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Purson - The Circle & the Blue Door CD (album) cover




Crossover Prog

3.76 | 58 ratings

From, the ultimate progressive rock music website

4 stars Purson, like the Norwegian band Tusmørke, is one of these new retro bands that lean more towards folk and psychedelic, but this stuff would never appeal to diehard symph progheads (you'll never mistake them for Yes or Genesis) and plenty of Mellotron. Think proto-prog, except these are brand new recordings. Purson is more or less a psychedelic folk band lead by Rosalie Cunninham who used to be in a all-teen girl goth group Ipso Facto. It's obvious that Rosalie wanted to explore music that has roots deeper than Siouxie & the Banshees. So here's Purson exploring that brand of psychedelia that's on the cusp of prog, hence proto-prog, except The Circle and the Blue Door is from 2013. The music has a Gothic feel, but not of the Goth music variety, but of that late '60s/early '70s feel. I can compare this to the likes of Black Widow and Coven, but Purson doesn't explore Satanism like those groups did. Perhaps a bit of Fairport Convention and Steeleye Span. Plus plenty of Mellotron, which was borrowed from Andy Thompson, who runs the Planet Mellotron website. His tron was used in Diagonal, another British retro-prog/psych act that also recorded for Rise Above Records like Purson (although Diagonal's music is more progressive). I can also compare Purson to Tusmørke, except the Norwegian band had no female vocalist and a stronger Tull bent, as Purson never included a flute player. Tusmørke also had a strong Nordic vibe in their music which Purson, being British, obviously doesn't. It's amazing that the members of Purson are barely in their 20s given the style of music they successfully recreated is a generation older than themselves. When they were born, New Kids on the Block, Paula Abdul and Milli Vanilli were the big rage with mainstream audiences. Rosalie Cunningham was born in 1990, and she was able to learn about all those old psych and prog acts from her parents music collection as well as the Internet. It's obvious that Purson is Rosalie's vehicle, as it's very much dominated by her voice, who reminds me a bit of Grace Slick, Annie Lennox, and even Jenny Haan of Babe Ruth. Diehard symphonic progheads probably would not need this, but those who enjoy proto-prog (or fancy the idea of a new group trying such), or perhaps prog folk or psychedelic folk will find enjoyable. Since I'm not a diehard symph proghead, I find it rather enjoyable.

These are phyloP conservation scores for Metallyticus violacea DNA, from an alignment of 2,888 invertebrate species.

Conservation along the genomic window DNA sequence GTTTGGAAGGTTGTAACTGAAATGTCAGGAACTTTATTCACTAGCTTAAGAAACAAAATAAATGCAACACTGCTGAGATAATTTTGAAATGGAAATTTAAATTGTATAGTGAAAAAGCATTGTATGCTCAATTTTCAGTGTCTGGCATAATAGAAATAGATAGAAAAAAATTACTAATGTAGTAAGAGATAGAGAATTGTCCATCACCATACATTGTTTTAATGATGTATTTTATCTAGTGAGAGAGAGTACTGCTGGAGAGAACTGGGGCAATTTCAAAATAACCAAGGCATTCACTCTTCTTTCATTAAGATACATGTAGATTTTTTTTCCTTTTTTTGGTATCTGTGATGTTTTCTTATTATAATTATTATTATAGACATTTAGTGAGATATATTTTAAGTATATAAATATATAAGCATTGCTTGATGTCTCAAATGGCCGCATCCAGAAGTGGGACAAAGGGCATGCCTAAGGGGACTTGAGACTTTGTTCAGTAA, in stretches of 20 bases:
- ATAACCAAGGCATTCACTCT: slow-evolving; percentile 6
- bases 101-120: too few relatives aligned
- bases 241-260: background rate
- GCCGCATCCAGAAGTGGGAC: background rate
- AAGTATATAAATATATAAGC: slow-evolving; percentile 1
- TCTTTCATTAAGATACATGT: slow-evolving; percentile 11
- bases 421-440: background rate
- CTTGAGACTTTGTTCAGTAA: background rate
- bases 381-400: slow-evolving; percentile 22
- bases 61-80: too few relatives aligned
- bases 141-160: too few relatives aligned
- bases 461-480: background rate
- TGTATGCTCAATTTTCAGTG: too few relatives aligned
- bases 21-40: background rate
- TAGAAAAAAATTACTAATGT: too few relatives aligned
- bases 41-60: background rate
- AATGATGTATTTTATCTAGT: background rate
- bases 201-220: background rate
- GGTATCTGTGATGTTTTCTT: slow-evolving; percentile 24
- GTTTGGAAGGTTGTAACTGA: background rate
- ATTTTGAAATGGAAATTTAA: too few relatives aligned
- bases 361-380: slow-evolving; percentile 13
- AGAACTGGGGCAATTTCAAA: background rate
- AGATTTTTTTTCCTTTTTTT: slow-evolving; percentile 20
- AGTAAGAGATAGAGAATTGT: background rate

Progfan97402 | 4/5 |


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